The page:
I think you’re strange to begin with if you think shooting an elephant is fun and exciting. I don’t really understand the thrill of hunting in general and especially not killing animals for shear amusement. That’s sick however you slice it.
In closing, I think we ain’t seen nothin’ yet. Yup, we be in for some really rough tough times, Bubba. This is an era that looks to be defined by a freeforall or better yet a most deadly game of musical chairs. So the question is where are we and the planet when the music finally stops?
As those of you that have stopped by here regularly over the years know well, I’ve had an aruguably absurd appetite for grand landscapes – irrespective of whether it’s a chaotic-mega-metropolis like Bangkok (above) or a hidden, ever-so picturesque sunset on an island in the Maldives.
Though soothing to the eye and thus easy on the brain, I’ve gotten really, really tired of looking at most of the many thousands of landscapes I’ve shot over the years. Generally speaking, landscape photography is just too easy, too unchallenging, hence too damn boring. Unless, of course, you count the physical effort and financial investment necessary to get to that perfect spot at the right time – a challenge. Which it often is in retrospect.
Aside from the wide variety of images I post here on the blog, the majority of my creative prowess is currently being poured into producing multidimensional pictorials or photographic “stories” that cover a wide-range of topics and themes. The one currently on the top section of this page is titled, “Collect Call from Lincoln” and consists of some of my favorite images from what might possibly be my favorite street, the extremely ecelectic Lincoln Boulevard in Los Angeles.
Anyway, this new phase is probably the most challenging thing I have ever pursued in my creative life. But it’s simultaneously incredibly liberating. I feel as free as when I painted with oils, acrylics, crayons, charcoal and aerosol sprays back in the 1990s.
So, now when I’m traveling or just out and about, I force myself to look at things a bit differently. I focus more on surfaces, textures, materials, shapes, layers and depth. I research, take my time and don’t worry at all about the big picture, the landscape. For now, beauty is in the details, the patterns, the patina. And soon, very soon, I’ll be in a place where a plethora or buffet of all of these newfound “ingredients” to my work are available in seemingly inexhaustible quantities. Stay tuned!
Of all the hotels I’ve ever stayed at across the globe, the very first one to offer avocados as part of a breakfast buffé was yesterday at Nobis Hotel in Copenhagen. They were perfectly ripe and together with the salmon-cream cheese on toasted sourdough pastiche I had assembled, the avocado truly topped off my breakfast experience. You just can’t go wrong by serving avocados. More about this extraordinary hotel in a bit….
Now that most of the leaves have fallen and the landscape is colorless, I feel less inclined to spend time outdoors. For the past several weeks, maybe a month and a half at the most, I’ve been getting up super early. Often at 05:00 a.m. But instead of stumbling off to Kockum Fritid, our local gym to lift weights for an hour or going for a 10k run, as I’ve been doing for a few years, I instead put myself through a 30 minutes hybridized routine based on my rudimentary knowledge of Yoga and Qi Gong. Do I break a sweat? Barely. But it’s definitely strenuous and irrefutably gets my sleepy body warmed up.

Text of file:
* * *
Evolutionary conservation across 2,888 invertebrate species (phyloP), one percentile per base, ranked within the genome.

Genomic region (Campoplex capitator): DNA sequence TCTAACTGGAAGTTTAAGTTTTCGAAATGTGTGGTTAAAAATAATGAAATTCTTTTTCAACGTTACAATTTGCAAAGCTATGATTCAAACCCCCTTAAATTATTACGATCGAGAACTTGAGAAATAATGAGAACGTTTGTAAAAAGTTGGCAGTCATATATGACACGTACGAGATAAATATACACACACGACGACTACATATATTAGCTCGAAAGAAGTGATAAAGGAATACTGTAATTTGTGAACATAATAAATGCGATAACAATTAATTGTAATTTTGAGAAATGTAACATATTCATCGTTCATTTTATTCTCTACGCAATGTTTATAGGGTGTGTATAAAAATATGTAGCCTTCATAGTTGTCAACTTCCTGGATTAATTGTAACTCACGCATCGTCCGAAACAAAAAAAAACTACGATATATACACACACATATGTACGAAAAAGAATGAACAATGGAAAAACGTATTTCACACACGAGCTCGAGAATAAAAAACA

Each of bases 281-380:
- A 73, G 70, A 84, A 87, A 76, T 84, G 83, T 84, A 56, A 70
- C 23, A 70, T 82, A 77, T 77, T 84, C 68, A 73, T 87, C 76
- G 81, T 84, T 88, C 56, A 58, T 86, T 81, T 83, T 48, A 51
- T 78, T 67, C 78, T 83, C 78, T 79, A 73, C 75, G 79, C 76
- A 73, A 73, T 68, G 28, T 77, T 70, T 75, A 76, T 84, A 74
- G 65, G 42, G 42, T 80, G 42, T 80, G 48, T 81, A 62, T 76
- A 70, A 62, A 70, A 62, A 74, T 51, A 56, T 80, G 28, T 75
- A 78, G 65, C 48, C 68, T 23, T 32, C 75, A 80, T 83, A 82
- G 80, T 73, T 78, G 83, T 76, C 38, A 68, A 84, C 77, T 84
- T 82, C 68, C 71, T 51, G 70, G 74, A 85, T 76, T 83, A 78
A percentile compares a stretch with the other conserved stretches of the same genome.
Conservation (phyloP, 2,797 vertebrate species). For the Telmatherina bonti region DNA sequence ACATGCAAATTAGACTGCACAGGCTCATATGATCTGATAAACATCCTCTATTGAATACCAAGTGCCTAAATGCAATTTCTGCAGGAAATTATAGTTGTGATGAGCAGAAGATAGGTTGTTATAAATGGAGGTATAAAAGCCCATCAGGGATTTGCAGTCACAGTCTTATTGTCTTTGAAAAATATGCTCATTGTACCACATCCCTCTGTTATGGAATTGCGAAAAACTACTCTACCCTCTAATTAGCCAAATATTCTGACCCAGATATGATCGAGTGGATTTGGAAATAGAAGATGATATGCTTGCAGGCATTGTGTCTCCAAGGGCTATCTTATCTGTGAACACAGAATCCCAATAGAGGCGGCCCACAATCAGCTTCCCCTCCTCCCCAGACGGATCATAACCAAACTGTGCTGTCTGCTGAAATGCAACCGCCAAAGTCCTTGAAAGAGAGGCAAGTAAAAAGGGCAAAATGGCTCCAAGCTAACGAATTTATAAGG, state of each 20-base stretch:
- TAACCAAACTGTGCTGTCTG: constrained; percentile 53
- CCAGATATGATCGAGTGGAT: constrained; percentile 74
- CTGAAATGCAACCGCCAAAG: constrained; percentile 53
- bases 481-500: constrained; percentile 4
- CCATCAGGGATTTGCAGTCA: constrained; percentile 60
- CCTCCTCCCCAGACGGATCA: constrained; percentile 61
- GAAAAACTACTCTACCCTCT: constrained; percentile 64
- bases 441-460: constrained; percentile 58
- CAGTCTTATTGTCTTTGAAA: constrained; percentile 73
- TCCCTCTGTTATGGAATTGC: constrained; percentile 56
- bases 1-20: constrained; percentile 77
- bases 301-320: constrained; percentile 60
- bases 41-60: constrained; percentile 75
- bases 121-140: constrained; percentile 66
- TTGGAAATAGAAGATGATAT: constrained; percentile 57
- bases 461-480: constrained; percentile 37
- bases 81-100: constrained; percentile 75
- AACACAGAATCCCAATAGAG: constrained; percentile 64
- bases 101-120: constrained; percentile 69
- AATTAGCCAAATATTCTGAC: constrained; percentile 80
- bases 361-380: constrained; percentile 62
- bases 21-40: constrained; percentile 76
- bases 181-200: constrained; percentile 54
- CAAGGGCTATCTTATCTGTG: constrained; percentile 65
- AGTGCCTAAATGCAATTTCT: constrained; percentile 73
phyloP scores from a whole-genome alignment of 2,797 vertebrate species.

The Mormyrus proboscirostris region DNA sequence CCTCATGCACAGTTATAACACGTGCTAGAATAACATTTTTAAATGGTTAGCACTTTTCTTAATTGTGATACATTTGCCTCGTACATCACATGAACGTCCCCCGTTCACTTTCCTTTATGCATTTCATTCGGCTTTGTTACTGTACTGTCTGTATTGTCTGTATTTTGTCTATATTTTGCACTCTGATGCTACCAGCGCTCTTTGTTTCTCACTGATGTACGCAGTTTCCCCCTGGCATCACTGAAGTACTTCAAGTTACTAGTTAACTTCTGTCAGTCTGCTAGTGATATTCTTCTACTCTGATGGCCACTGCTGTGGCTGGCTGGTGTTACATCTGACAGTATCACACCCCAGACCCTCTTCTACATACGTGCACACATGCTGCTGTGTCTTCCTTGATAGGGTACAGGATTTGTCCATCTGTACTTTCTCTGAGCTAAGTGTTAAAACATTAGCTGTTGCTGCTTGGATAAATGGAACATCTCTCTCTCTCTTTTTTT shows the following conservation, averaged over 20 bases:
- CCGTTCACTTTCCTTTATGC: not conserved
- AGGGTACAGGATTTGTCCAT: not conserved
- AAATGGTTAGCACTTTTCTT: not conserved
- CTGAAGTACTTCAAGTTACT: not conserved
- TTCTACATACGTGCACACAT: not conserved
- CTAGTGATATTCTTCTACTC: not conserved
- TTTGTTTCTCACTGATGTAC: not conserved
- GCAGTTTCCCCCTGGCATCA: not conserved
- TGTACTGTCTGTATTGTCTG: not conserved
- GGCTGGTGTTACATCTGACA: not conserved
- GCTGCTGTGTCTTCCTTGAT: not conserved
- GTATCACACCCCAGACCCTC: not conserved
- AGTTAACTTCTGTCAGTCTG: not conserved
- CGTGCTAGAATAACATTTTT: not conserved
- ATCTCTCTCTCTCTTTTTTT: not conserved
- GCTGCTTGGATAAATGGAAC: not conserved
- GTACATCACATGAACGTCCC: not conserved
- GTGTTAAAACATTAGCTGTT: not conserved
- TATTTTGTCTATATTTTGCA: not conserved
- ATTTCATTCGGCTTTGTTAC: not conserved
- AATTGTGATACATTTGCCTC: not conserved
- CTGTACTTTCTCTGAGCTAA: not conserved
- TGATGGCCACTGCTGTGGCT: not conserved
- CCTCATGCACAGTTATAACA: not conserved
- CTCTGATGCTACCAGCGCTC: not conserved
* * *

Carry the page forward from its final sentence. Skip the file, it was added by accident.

Mentally, I now enjoy the exact same euphoric state of mind as if I’d been jogging or pumping iron, sans the pains and aches those routines consequentially have as by-products.
At Kockum Fritid, I regularly attend Yoga classes and once a week, I have a private teacher at HTA for my Qi Gong training. The more knowledgeable I get about low-impact exercise, the more comfortable I feel about applying what I learn to my morning exercise regimen.
As hard as it at times is to get my relatively stiff body to bend and twist that the movements, poses and stances demand, the learning experience is absolutely terrific. Mentally, I can’t think of a better way to kickstart the day right now. And I’m certainly improving my physical elasticity – although the progress is incontrovertibly incremental. But that’s to be expected.
Filmed during yesterday’s amazing weather. Mostly shot on my iPhone 7+ with a little stabilization in post.
Elle Ingrid Agnes Raboff was born 17 years ago today at 11:05 a.m. right here in Malmö. The image above is a frame grab from a video I shot during our daughter’s very first hours. We had left the apartment for the hospital (after securing the taxi driver new without a doubt where we needed to go) the night before at around 02:00 a.m. and waited patiently until our daughter decided the time was right to leave the comfort zone of her mother’s tummy.
As a father, you obviously don’t get to experience the physical process of giving birth. Which arguably might be just as well given most men’s intolerance to the level of pain most mothers endure without much fuss. That said, I don’t think I have ever been or will ever be more present and mindful as when the miracle we call Elle entered our lives on this auspicious day, 17 years ago.
If you’ve known me for at least three decades, you’ll remember that during my hardcore painter years in Göteborg, I grew dozens of tall sunflowers on my narrow balcony.
It was really spectacular to sit at the small blue wooden table I had out there and be completely enwreathed by all those towering yellow flowers at the pinnacle of their bloom.
I visited the field above on my birthday a few years ago. It’s just outside Arles in Provence and as I was photographing my favorit flower, it struck me that I might actually be walking on the very same ground as a certain troubled dutch painter had circa 130 years ago.